Jonathan Capehart took a look at the same Karen Tumulty piece I discussed earlier today, and reaches some of the same conclusions -- "No one does panic like Democrats" -- that I did. But Capehart takes the time today to drill one of Tumulty's contributors in particular, Emory University clinical psychologist Drew Westen, for a diagnosis of President Barack Obama's messaging that gives Capehart an "eyeroll."
Obama’s “fundamental error,” Westen said, was not blaming former President George W. Bush and conservative lawmakers early enough and often enough in his term for creating the country’s economic troubles before he got into office.
Capehart notes that Republicans have been "hammering Obama for his propensity to blame President George W. Bush" for at least as long as Obama has been hammering his predecessor for wrecking the economy, which has been more or less "for all time."
He goes on to cite two examples of the ample coverage that's been given to Obama's blaming Bush, and concluded by noting that "poll after poll after poll showing that the American people and Obama are in sync on the question of blame."
So, Capehart proves his point, and I will confirm that Westen's conclusions are, indeed, eyeroll-worthy. But let's also note that Capehart has hit on what is actually something of a puzzling component in Obama's messaging -- as the country is now "in sync" with blaming Bush, what value is there in continuing to harp on it?
I don't really believe that there's any pulpit that's "bully" enough to move the masses in a single speech, but I do think that if you repeatedly take to the bully pulpit to repeat and reinforce basic ideas convincingly enough, this painstaking effort can gradually shift opinion. Which is all the more reason to stop using the bully pulpit to continue to try to convince people to believe something that they already believe. Around the 3,467th time you're told that the Obama administration inherited a recession, you get a case of the eyerolls, too.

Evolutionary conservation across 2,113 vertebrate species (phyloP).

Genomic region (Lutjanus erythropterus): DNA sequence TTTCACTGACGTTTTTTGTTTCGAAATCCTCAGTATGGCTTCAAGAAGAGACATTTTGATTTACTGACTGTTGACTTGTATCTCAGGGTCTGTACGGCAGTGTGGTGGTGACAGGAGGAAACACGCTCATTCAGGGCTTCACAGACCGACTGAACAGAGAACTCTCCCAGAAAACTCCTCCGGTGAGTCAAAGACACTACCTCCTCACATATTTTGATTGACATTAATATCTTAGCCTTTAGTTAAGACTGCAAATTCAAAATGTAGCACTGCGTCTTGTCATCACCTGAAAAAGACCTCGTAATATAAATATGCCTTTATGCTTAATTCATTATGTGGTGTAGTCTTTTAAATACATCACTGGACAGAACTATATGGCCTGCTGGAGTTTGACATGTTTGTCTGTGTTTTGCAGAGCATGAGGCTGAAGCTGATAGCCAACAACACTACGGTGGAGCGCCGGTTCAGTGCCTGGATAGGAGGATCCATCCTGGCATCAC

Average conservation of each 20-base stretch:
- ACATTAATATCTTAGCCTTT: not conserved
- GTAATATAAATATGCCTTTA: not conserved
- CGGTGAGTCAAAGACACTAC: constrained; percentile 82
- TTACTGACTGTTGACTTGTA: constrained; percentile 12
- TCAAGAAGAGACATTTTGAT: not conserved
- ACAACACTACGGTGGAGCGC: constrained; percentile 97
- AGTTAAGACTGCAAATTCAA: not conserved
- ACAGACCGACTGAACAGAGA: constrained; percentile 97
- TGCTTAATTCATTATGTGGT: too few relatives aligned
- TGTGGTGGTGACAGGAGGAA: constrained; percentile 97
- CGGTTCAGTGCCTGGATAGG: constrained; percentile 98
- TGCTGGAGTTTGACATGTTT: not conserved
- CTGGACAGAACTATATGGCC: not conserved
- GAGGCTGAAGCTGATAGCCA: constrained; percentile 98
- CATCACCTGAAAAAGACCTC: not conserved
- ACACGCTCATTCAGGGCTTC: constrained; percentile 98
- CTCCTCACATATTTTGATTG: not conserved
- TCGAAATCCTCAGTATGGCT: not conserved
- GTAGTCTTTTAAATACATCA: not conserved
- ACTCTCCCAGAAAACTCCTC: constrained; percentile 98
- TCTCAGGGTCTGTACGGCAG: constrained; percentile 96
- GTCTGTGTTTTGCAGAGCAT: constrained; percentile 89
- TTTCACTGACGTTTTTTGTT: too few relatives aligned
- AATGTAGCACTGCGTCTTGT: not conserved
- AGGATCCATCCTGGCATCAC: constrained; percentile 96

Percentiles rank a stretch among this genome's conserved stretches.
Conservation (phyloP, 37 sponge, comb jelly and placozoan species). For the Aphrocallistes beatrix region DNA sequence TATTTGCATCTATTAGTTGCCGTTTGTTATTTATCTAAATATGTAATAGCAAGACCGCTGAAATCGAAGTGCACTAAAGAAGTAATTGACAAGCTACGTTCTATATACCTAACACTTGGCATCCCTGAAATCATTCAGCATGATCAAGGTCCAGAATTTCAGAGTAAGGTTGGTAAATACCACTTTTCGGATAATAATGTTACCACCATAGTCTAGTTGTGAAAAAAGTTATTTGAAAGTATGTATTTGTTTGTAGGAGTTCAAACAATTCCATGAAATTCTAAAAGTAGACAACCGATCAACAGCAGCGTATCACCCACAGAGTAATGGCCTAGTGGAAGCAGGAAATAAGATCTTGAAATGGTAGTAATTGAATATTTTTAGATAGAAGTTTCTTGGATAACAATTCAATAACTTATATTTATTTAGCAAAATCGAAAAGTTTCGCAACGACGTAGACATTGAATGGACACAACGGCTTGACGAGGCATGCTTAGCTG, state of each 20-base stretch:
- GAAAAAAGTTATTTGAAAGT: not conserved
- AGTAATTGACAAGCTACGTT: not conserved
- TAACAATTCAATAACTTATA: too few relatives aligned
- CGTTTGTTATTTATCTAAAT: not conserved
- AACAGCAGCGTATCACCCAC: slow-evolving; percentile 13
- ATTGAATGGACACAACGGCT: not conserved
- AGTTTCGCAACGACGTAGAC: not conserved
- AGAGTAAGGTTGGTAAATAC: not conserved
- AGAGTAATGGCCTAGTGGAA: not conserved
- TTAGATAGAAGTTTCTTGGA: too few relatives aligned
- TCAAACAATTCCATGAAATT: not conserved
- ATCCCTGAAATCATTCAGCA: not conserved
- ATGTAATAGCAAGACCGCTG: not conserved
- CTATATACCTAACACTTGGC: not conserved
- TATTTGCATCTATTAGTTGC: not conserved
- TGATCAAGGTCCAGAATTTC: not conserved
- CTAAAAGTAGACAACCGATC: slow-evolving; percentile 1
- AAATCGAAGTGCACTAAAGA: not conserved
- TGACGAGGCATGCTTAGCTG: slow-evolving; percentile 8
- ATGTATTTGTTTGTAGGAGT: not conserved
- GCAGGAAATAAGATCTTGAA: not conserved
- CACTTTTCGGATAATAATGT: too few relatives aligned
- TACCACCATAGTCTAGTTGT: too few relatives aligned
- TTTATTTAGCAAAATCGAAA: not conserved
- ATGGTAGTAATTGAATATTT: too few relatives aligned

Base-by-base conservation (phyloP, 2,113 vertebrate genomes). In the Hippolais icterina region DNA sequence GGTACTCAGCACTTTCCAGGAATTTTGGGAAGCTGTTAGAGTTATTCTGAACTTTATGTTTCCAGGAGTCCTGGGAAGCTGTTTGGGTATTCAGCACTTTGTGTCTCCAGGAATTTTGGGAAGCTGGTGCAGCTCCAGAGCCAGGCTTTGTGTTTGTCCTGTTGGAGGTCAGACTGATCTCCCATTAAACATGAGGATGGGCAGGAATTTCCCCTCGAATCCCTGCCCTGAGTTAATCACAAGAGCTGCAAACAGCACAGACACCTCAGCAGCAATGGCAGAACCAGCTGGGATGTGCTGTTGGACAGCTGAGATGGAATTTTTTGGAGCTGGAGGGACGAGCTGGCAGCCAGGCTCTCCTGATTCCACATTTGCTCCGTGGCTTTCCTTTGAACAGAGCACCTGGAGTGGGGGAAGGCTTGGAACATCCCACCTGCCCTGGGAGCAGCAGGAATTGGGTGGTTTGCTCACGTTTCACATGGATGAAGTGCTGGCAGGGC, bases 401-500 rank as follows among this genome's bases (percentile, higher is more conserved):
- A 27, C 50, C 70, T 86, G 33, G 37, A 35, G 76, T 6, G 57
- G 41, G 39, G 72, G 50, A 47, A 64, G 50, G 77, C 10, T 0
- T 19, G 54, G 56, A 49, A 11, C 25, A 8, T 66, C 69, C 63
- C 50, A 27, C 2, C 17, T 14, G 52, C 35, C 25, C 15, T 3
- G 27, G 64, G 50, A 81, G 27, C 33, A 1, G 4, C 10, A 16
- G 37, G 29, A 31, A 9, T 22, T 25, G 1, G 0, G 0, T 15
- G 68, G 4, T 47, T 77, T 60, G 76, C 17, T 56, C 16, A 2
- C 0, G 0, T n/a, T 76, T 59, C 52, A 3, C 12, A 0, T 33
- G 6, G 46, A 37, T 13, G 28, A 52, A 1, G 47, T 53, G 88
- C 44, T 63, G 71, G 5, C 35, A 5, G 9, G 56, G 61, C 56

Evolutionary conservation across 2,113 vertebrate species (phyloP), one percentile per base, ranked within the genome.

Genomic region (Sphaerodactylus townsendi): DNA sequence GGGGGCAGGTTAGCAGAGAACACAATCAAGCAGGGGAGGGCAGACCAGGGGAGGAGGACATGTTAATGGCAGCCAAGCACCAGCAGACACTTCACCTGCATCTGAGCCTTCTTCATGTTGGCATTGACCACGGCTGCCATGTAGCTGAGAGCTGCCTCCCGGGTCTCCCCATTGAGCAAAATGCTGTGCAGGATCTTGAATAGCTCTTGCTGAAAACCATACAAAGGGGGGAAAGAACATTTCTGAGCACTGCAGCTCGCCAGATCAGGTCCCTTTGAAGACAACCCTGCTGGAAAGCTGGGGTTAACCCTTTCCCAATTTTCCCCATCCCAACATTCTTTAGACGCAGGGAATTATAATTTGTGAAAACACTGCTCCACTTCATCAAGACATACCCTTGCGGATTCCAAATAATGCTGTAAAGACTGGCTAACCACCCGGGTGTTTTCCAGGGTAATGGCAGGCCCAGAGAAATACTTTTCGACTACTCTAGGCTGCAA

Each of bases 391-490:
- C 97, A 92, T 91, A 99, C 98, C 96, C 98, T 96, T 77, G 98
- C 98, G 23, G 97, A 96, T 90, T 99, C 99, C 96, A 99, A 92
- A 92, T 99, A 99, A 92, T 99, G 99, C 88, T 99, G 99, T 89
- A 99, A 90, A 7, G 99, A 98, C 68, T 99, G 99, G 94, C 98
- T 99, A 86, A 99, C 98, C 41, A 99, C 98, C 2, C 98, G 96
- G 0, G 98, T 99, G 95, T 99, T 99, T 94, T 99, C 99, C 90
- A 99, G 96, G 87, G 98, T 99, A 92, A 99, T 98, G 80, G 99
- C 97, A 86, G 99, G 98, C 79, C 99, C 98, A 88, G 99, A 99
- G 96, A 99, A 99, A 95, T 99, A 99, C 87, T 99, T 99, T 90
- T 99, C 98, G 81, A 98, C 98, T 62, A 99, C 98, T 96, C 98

Obama is set to deliver a big speech on the economy tomorrow, and Greg Sargent has suggestions of his own on how to draw the right contrast. Blaming Bush, and the dilemma it poses, figures prominently in Sargent's analysis:
The problem Obama faces: He must talk about the past, at least to some degree, in order to explain (1) why the recovery has been slow and difficult; and (2) why what he intends to do about it is better than what Romney would do about it, i.e., a return to policies that have already failed us. In other words, to draw the very contrast Democrats want to see, Obama needs to look backward and forward. This will give Republicans something to attack (he’s blaming Bush!) and it could give nervous Dems something to second guess further. But this strategic dilemma seems unavoidable.
Sure, it may seem unavoidable, but I think that if Team Obama Reelect wants to succeed, they should challenge themselves to avoid continually pointing back to the year 2008 on the calendar and focus on what's at hand. It's a hard task to undertake, sure. But what can I say? It's not supposed to be easy!
The Make-Up Call: Michael Barbaro was roundly crapped upon for that story about how all of Mitt Romney's La Jolla neighbors thought Romney was a jerk. So, he quickly adjusts and pens a big water-carry piece about how Romney's totally going to "turn the tables" on Obama and paint the incumbent as the guy who's really
the owner of a gargantuan mansion with a car elevator out of touch with normal Americans. Yes, I'm casting aspersions, but not without cause: As Jonathan Bernstein points out, Barbaro pretty clearly excused himself from doing any critical thinking. [New York Times; The Plum Line]
This Day In Meaningless Political Data Points: John Avlon notes that Mitt Romney is going to lose all of his "home states," which are Massachusetts, California and Michigan. Avlon says this is "uncharted strategic territory" because "never before has a presidential candidate written off their home state." Okay. So what? Can he still very capably get to 270 in the electoral college? Yes? Okay, cool, I don't care. [Daily Beast]
On The Other Hand: Romney's inability to cope with the phenomenon of intermittent doughnut appearances will actually matter slightly more than the fact that he's from Massachusetts. [Slate]
Book Of Mormon: Alex Pareene has this funny feeling that when liberals say they don't want a Mormon president, they mostly mean they don't want Mitt Romney to be president. But, you know, I'll have to check my sources to make sure Senator Harry Reid won re-election in 2010 to be certain. [Salon]
That's A Clown Kicker, Bro: There are many pieces of reporting out there that might include a statement like, "A spokeswoman for Massachusetts Senate hopeful Elizabeth Warren did not immediately return an email seeking comment." But this is the only one that includes that line for the purposes of pointing out that you should not take the reporter seriously ever again. [The Daily Caller]
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